I used Baker's Premium White Chocolate Baking Bar.

I used Baker’s Premium White Chocolate Baking Bar.


On a walk last weekend at Horlock Prairie, Jim and I first heard and then saw this Northern Flicker way up in a tree. Love his spots! Peace. Fran


Spring is the Time for Small Ceremonies

One of the most powerful Spring ceremonies is that of planting seeds and seeing them come up. After a long winter, it’s a joy to see the green leaves emerge. These are for “Camp Joy” cherry tomatoes, which are both sweet and flavorful.


Seeing and exclaiming over robins is another Spring ceremony. So glad to see them, though some stayed over winter this year.

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I made a lamb cake for our Easter dinner the other day. I suppose this is a Spring ceremony, as well, as it is fraught with peril. Will the head (or ears or nose) fall off when you unmold it? Will it topple over? It came out in one piece. I poured a chocolate glaze over it, and sprinkled it with pastel nonpareils. The recipe came from Rachael Ray, and yields exactly the right amount of batter for the mold. I also found a useful chocolate glaze recipe to pour over the lamb.

Easy Chocolate Glaze

Add one tablespoon baking cocoa, one tablespoon butter and one tablespoon water to a microwave-safe bowl. Microwave on high for 30 seconds. Add half a cup of confectioners sugar to the microwaved mixture and beat well until smooth. I doubled the recipe for this lamb. This is so easy and could be also used as a cookie or quick bread topping.



No one wanted to start at the head end!

Back out in the yard, I noticed a robin sitting in my neighbor Mrs. Ott’s bird bath. He remained sitting for a long time. Robins may seem to look identical to one another, but I’ve noticed that the white markings around their eyes are different in each bird.


Then he began bathing!


A few more ceremonies I’ve thought of:

After slogging through the long cold winter, finally reaching the finish line . . . a snow drop!
Seeing a bird flying through the sky with grass in her beak, for a nest.
Noticing that Spring light seems to shine from the Earth, not the sky.

Peace to you. Fran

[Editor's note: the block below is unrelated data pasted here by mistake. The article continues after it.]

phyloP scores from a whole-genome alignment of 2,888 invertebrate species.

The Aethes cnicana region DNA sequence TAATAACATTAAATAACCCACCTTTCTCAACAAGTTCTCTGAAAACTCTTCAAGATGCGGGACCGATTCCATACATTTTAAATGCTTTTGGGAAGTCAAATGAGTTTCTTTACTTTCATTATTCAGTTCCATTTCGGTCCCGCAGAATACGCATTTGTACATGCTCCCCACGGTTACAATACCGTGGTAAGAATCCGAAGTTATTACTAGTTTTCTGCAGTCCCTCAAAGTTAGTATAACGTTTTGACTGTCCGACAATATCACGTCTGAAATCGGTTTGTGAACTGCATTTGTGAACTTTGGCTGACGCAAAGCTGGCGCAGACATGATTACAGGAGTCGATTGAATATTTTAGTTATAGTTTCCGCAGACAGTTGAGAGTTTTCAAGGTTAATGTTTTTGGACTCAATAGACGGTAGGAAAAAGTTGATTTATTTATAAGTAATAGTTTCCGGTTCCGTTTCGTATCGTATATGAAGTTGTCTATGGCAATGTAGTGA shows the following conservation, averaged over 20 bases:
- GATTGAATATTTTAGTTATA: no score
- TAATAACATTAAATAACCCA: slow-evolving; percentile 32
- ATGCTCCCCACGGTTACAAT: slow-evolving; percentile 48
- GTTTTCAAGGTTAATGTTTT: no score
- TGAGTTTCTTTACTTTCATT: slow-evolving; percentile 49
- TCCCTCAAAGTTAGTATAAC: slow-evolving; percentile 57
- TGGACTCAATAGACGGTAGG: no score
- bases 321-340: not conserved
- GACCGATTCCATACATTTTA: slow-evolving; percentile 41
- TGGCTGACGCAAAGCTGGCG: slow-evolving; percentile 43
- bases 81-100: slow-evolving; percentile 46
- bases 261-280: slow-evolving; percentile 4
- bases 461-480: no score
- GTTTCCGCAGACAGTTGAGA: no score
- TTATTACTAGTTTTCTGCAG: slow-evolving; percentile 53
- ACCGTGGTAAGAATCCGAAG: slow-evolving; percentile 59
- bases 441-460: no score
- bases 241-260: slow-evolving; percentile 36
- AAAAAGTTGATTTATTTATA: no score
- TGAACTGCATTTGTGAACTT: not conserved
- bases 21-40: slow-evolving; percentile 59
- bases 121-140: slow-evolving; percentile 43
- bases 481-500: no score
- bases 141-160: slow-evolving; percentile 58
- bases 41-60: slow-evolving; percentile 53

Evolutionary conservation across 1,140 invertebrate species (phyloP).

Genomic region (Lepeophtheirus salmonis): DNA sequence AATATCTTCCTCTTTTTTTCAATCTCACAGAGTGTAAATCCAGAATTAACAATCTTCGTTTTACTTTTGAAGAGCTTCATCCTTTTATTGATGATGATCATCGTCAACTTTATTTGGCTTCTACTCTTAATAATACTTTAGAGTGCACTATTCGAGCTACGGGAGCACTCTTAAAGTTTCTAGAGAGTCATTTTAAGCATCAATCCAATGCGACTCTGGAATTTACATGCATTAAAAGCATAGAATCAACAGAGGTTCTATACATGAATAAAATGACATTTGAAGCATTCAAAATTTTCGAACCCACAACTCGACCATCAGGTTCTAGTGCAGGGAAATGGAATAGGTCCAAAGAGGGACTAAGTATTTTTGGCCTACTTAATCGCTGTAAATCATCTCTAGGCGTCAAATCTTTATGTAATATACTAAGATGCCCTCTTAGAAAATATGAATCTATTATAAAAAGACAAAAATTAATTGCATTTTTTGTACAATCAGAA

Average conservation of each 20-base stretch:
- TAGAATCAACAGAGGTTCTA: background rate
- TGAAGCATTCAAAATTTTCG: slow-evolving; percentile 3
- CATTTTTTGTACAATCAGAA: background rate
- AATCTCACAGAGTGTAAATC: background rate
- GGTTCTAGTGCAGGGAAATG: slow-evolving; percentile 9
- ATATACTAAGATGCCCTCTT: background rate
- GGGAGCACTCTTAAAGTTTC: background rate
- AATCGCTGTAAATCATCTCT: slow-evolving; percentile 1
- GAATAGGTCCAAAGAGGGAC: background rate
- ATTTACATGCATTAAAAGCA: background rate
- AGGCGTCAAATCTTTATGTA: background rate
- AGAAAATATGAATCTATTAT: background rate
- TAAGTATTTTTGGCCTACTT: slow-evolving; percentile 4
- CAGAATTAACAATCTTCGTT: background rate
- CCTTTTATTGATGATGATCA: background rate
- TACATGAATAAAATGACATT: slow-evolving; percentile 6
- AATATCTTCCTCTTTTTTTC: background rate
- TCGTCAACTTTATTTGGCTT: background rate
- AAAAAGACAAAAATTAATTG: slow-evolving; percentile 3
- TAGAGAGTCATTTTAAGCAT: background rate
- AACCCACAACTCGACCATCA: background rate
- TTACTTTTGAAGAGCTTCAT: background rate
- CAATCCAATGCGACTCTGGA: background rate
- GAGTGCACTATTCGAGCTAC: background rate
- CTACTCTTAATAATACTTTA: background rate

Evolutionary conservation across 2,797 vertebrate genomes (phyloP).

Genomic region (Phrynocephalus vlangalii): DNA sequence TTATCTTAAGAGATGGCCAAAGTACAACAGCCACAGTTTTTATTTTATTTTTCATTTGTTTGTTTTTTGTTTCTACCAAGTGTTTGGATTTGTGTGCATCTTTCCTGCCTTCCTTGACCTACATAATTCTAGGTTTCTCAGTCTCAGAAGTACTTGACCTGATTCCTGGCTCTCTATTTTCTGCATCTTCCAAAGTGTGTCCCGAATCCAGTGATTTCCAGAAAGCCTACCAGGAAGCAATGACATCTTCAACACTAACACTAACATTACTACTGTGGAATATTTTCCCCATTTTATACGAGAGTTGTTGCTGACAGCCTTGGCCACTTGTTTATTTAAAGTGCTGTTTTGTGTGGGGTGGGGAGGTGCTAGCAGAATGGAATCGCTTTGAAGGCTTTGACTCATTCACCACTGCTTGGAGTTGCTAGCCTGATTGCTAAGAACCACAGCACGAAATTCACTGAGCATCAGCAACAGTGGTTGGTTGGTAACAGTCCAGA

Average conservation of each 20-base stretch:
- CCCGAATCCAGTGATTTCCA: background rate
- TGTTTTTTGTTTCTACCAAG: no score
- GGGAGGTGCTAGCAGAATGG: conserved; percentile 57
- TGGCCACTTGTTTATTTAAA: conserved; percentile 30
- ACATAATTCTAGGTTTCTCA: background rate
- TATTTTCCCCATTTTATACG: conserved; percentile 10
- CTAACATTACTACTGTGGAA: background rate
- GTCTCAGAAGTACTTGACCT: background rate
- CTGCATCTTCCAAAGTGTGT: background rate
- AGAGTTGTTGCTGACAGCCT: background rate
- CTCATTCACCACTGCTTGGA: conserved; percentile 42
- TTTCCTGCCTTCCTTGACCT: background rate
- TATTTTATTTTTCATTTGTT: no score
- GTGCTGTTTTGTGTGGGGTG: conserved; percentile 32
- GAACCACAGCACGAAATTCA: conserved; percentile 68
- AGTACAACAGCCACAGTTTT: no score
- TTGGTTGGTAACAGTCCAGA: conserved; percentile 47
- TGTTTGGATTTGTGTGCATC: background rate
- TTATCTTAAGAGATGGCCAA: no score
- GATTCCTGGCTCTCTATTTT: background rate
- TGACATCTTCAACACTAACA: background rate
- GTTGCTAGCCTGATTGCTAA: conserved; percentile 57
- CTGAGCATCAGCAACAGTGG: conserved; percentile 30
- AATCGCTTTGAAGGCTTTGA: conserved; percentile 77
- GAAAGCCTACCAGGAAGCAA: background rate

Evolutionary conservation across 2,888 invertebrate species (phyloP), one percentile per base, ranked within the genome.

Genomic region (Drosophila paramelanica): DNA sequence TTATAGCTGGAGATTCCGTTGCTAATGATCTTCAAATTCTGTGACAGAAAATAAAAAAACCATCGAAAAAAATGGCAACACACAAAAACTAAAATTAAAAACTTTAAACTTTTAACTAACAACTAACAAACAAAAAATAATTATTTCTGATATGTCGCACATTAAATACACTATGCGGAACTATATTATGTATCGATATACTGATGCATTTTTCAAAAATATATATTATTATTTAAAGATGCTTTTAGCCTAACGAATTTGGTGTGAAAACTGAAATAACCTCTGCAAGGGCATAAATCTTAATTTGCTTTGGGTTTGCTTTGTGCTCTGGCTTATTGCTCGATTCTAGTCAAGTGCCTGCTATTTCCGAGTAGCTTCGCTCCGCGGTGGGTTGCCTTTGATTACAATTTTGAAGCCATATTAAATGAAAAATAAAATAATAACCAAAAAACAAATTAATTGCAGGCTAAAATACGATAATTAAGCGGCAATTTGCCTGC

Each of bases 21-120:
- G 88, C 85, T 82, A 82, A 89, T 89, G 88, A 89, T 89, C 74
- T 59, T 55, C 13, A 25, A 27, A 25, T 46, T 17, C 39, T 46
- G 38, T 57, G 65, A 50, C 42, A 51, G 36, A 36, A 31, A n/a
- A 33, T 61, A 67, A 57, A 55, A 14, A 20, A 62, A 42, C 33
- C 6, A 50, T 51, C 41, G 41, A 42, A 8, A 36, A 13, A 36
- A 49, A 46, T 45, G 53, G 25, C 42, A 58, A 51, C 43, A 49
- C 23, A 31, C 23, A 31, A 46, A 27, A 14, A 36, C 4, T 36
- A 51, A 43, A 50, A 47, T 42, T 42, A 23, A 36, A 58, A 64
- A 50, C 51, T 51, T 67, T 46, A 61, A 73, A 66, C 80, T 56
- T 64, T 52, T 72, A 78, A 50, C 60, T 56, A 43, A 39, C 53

Bee-utiful Day



I never learn. Every year, the little dutch irises in our front yard surprise me. One day they are inconspicuous green shoots, and the next, a fanfare of glowing purple. So when they came up this Wednesday, I was surprised, as usual, and went out to take their picture. This is when I got yet another surprise. There were honeybees hovering in and around the flowers. I wondered how the honeybees knew to visit the flowers on March 16–had they received an invitation? Next day, the bees were gone–apparently the party was over!


To find the bee, look for the bright yellow pollen sac in the lower middle of the photo.




Iris in the early morning light. The bees had moved on.

Here is a recipe for light, lemony cookies called Lemon Puffs. The recipe comes from Big, Soft, Chewy Cookies by Jill Van Cleave. Somehow they seem perfect for these early spring days. There is only one caveat to know about: they must be glazed, especially with the tart lemony glaze given here. The cookie itself is a bit bland and soft, and is not super sweet. It springs to life when paired with the sweet/tart glaze.


Lemon Puffs

1/2 cup butter, softened
1/2 cup sugar
3 eggs
2 cups flour
1 tablespoon baking powder
pinch of salt
1-1/2 tablespoons lemon juice
grated rind of one lemon

Heat oven to 375 degrees. Line baking sheet with parchment paper.

In a big bowl, cream the butter with the sugar. Add eggs, one at a time, and blend thoroughly until the batter is fluffy. In a separate bowl, mix together the flour, baking powder and pinch of salt. Add to the creamed mixture; then add the lemon juice and grated rind, blending until smooth. The dough will be smooth and soft, but not sticky. Using a small cookie scoop, form dough and drop onto parchment-lined baking sheets, spacing about two inches apart. Bake until lightly golden, about 15 minutes.

Mix 2 cups confectioners sugar with 1/4 cup freshly squeezed lemon juice (1 lemon). Spoon glaze over cookies while they are still a bit warm. As they cool, the glaze will harden and be slightly transparent.

Baking notes: The cookies are done when the bottoms are golden. The tops may still be pale. You can bake these a bit longer (17 minutes) and they will be crunchy. Either way they are good! And just to confirm, the baking powder is one tablespoon–it’s what puts the puff in the cookie! Don’t be tempted to use lemon extract in this recipe–the lemon juice flavors and tenderizes the cookie, as well as adding liquid.



Peace to you. Fran